I am a historian of Europe in the World, specializing in histories of science, statecraft, and the global environment. My research examines how human communities have thought and acted on planetary scales since the nineteenth century, including as mediated by race, gender, religion, and class. While much of my scholarship concerns modern Europe and North America, with a particular interest in Germany, the US, and the USSR, I conceive of these places broadly and seek to contextualize them in worldwide frames and the history of the longue durée. My methodology entails following unexpected questions across geographical borders and disciplinary boundaries, a practice that has taken me to more than one hundred archives and special collections libraries in twenty countries.
My current book project, The Year of the Earth (1957-1958): Cold War Science and the Making of Planetary Consciousness, explains how environmental science helped to concentrate wealth and power in the Global North following the retraction of European empires. I show how the invention of Earth as an imagined set of physical systems was essential for new forms of empire and tactics of wealth accumulation. To tell this story, I focus on the 1957-1958 International Geophysical Year (IGY), the first global study of our planet as a unified environment. The IGY involved tens of thousands of scientists and citizen volunteers from most countries. Its organizers (a remarkable team of rivals representing both sides of the Iron Curtain) publicly depicted their program as vital for global economic development. But acquiring comprehensive environmental data—including data related to “extreme” regions like the upper atmosphere, deep ocean, north and south poles, and outer space—allowed the Cold War superpowers and their allies to exercise global military and commercial force while claiming to support decolonization across the Global South. I published an article about these themes with the Journal of Global History in 2020.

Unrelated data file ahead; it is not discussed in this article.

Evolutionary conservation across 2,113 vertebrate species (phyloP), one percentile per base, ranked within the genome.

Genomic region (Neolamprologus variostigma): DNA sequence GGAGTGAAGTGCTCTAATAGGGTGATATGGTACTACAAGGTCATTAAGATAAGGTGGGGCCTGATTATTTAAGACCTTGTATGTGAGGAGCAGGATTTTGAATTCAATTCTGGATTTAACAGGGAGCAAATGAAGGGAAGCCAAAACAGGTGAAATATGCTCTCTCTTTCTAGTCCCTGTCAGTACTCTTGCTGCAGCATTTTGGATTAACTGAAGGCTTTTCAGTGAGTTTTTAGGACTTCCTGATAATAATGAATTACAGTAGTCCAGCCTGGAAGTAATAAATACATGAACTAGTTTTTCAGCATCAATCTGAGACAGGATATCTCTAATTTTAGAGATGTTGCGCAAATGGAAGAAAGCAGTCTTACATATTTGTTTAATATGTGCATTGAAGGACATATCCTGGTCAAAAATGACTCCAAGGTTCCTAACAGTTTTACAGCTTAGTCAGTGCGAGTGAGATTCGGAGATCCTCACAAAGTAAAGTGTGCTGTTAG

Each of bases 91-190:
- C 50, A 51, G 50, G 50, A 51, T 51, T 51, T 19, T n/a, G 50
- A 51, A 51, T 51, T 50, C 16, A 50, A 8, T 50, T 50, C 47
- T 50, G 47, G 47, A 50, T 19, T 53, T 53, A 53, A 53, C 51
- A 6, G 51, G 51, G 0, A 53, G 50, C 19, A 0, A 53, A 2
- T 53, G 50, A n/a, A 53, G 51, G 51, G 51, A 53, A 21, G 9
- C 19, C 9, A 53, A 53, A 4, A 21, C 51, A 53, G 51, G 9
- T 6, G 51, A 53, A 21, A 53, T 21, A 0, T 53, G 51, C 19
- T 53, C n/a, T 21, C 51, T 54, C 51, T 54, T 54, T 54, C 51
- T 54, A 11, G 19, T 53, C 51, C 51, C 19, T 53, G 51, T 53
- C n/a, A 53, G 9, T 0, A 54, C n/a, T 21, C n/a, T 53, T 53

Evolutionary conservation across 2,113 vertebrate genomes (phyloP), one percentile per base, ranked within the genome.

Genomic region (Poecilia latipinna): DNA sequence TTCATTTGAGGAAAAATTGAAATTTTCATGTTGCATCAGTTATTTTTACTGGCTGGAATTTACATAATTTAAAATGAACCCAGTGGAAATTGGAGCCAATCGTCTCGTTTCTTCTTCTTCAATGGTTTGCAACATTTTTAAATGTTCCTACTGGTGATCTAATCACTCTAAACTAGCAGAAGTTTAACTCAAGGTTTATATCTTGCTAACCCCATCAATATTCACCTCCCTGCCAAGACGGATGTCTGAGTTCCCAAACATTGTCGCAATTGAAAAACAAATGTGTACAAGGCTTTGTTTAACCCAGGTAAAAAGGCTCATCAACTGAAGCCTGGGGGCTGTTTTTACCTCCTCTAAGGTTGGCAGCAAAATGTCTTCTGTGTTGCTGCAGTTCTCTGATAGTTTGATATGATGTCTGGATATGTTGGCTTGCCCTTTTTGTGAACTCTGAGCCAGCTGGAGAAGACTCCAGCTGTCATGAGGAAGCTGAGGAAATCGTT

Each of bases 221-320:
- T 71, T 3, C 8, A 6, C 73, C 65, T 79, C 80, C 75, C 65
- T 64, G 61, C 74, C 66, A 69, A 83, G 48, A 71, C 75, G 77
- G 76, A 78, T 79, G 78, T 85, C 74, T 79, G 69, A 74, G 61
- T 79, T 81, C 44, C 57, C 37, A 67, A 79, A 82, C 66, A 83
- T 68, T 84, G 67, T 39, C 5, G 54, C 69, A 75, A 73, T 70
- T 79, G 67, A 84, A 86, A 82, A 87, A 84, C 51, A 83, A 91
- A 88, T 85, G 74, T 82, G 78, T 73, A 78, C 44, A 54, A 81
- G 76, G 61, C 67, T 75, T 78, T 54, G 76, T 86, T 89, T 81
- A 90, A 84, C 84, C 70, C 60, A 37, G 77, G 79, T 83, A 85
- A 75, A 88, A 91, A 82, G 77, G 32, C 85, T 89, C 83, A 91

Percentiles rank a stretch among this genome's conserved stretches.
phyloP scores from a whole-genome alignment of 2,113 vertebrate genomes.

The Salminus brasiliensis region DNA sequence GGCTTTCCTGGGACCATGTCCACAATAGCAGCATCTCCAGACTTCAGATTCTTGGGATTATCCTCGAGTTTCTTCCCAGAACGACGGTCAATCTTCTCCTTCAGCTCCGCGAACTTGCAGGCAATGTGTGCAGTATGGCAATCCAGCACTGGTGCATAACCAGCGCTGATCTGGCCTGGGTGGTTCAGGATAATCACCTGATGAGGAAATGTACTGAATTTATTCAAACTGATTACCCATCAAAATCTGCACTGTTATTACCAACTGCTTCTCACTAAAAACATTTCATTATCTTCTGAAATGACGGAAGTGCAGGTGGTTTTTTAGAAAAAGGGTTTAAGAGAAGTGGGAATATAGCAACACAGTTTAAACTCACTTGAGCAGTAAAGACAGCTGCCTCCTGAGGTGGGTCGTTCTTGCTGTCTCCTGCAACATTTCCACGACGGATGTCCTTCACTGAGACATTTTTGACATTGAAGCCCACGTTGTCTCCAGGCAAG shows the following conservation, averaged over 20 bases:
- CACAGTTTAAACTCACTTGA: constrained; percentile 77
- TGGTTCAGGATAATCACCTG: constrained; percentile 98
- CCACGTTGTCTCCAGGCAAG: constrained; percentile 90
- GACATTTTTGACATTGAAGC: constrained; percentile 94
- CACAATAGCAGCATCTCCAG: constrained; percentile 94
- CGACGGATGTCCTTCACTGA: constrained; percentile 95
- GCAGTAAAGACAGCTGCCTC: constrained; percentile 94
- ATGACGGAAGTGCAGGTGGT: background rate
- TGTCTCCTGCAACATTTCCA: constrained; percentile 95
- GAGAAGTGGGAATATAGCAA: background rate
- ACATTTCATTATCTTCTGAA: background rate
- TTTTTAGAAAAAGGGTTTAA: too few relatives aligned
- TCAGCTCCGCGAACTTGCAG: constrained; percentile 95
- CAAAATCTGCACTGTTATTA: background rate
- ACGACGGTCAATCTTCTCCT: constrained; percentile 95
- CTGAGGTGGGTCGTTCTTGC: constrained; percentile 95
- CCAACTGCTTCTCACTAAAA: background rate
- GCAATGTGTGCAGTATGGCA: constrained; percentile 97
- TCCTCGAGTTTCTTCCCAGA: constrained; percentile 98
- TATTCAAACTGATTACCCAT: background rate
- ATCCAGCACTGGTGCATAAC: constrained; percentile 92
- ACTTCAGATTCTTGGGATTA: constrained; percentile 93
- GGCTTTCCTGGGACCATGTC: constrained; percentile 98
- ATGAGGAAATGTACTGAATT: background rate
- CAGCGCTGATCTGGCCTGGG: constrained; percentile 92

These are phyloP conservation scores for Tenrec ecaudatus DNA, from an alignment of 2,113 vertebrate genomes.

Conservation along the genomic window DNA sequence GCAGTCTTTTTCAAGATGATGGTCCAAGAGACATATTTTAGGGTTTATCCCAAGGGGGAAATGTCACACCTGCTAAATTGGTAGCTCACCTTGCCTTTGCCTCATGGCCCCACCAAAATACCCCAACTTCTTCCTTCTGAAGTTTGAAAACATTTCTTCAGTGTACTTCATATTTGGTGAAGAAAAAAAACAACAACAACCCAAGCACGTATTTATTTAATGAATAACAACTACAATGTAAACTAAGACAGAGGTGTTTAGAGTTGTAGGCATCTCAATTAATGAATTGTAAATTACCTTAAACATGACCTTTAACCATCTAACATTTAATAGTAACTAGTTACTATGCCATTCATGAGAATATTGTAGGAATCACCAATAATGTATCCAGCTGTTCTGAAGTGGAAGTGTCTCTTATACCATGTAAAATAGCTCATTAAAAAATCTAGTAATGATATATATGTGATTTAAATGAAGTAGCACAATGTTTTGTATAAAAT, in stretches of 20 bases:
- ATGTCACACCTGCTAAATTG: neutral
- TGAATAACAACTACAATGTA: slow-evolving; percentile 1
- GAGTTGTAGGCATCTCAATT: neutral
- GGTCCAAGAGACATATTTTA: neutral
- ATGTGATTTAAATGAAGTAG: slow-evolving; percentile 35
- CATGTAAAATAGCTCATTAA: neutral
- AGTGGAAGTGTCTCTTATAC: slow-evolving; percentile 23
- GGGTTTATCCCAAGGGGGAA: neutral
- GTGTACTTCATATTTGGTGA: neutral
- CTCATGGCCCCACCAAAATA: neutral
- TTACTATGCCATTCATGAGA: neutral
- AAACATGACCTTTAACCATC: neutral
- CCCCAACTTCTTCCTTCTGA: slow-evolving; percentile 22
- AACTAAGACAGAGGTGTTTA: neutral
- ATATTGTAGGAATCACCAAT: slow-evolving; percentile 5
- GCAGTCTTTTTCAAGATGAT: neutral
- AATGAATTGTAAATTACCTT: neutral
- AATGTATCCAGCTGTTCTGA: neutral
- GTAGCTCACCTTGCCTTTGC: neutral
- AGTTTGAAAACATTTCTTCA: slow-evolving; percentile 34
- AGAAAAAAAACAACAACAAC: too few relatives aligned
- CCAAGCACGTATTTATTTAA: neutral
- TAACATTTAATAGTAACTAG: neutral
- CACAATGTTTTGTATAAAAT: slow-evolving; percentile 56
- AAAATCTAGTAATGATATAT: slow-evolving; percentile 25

My first book, Chosen Nation: Mennonites and Germany in a Global Era, appeared with Princeton University Press in 2017. This book tells the surprising story of a predominantly rural and historically pacifist religious community that developed a broad fascist constituency across three continents in concert with rising transnational sensibilities. Chosen Nation offers a multifaceted perspective on nationalism’s emergence across Europe and the world, and in 2018, it was shortlisted for the European Studies Book Award. This project inspired my passion for multi-continental archival research, and it prompted me to turn the tools of global and transnational history to the study of environmental science and planetary thought. My scholarship has also informed a broad effort in the Mennonite denomination to reckon with its troubled history of involvement with Nazism and the Holocaust. Since 2015, an academic conference series on these topics has been held in Canada, Germany, Paraguay, and the United States. I have published related articles in German Studies Review and Antisemitism Studies.
Support for my scholarship has come from the American Historical Association, the Fulbright Commission, the German Academic Exchange Service, NASA, and the Smithsonian National Air and Space Museum. I have held fellowships at Albert-Ludwigs-Universität Freiburg, the European University Institute, Freie Universität Berlin, and the University of Sydney. My teaching and writing have received awards from the Associated Church Press, Harvard University, the Kansas Historical Foundation, and the Society for Historians of American Foreign Relations.
Chosen Nation: Mennonites and Germany in a Global Era (Princeton, NJ: Princeton University Press, 2017). Paperback 2019.
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"Europe's Final Frontier: Astroculture and Planetary Power since 1945," Contemporary European History, forthcoming.
“The Making of a Holocaust Denier: Ingrid Rimland, Mennonites, and Gender in White Supremacy, 1945-2000,” Antisemitism Studies 5, no. 2 (2021): 233-265.
“Terms of Racial Endearment: Nazi Categorization of Mennonites in Ideology and Practice, 1929-1945,” German Studies Review 44, no. 1 (2021): 27-46.
“A Benchmark for the Environment: Big Science and ‘Artificial’ Geophysics in the Global 1950s,” Journal of Global History 15, no. 1 (2020): 149-168.